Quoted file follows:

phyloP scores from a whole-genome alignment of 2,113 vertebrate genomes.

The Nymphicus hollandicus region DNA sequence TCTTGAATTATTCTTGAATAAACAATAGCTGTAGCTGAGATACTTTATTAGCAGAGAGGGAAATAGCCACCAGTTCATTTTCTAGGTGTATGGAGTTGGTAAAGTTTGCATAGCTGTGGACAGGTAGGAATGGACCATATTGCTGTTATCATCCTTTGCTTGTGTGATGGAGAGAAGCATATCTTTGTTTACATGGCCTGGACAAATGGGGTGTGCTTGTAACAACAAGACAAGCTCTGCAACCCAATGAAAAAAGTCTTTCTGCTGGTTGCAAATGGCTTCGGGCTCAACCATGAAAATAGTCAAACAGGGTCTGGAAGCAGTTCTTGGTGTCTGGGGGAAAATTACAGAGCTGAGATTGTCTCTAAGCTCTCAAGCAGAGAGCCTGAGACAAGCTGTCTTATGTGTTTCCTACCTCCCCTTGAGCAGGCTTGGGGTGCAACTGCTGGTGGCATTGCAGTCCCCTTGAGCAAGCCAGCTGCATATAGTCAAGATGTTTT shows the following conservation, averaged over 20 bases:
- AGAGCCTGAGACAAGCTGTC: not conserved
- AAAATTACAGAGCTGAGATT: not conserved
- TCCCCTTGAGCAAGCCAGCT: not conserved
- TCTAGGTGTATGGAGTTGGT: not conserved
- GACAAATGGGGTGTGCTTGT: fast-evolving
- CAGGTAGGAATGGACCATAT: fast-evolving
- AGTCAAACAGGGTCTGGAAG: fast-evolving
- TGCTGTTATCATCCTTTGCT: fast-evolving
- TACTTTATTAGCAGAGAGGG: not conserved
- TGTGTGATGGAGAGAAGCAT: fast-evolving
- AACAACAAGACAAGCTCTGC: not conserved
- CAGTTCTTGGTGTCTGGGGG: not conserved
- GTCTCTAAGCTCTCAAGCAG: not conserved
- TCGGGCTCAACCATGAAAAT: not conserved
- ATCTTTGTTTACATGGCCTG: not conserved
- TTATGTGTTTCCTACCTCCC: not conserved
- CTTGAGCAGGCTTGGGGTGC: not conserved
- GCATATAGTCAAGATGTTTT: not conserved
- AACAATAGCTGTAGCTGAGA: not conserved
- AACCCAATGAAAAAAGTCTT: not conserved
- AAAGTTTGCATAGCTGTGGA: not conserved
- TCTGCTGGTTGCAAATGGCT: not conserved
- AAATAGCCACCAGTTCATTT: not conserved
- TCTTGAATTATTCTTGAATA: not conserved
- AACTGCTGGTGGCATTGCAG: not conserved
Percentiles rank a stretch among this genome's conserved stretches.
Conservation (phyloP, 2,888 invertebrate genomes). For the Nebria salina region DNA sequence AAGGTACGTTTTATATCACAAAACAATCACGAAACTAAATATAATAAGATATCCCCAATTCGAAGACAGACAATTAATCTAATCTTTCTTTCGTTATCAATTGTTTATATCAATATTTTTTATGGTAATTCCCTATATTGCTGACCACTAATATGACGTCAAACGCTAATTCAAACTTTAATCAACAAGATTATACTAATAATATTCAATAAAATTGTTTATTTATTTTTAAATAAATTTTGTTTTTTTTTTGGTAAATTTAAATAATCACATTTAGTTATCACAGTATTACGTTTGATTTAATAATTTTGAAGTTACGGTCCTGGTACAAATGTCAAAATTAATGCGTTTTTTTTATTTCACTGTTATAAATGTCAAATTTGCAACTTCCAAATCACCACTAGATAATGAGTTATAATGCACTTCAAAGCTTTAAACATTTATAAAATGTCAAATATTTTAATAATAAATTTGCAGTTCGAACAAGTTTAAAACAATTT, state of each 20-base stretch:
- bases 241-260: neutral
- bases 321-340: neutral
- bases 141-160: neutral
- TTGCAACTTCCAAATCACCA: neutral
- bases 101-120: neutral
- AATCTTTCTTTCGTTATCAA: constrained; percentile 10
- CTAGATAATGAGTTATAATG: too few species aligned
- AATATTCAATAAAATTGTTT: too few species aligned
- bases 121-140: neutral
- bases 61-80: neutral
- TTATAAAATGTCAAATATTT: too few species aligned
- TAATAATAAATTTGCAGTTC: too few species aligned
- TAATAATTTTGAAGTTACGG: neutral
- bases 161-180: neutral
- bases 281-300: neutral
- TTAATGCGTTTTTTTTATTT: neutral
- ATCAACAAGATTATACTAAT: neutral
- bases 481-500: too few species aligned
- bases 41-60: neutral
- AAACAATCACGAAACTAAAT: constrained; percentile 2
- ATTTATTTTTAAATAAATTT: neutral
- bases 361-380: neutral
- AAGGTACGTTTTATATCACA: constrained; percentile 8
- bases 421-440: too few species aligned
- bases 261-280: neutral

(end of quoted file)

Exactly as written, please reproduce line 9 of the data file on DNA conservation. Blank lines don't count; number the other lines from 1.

- AGTCAAACAGGGTCTGGAAG: fast-evolving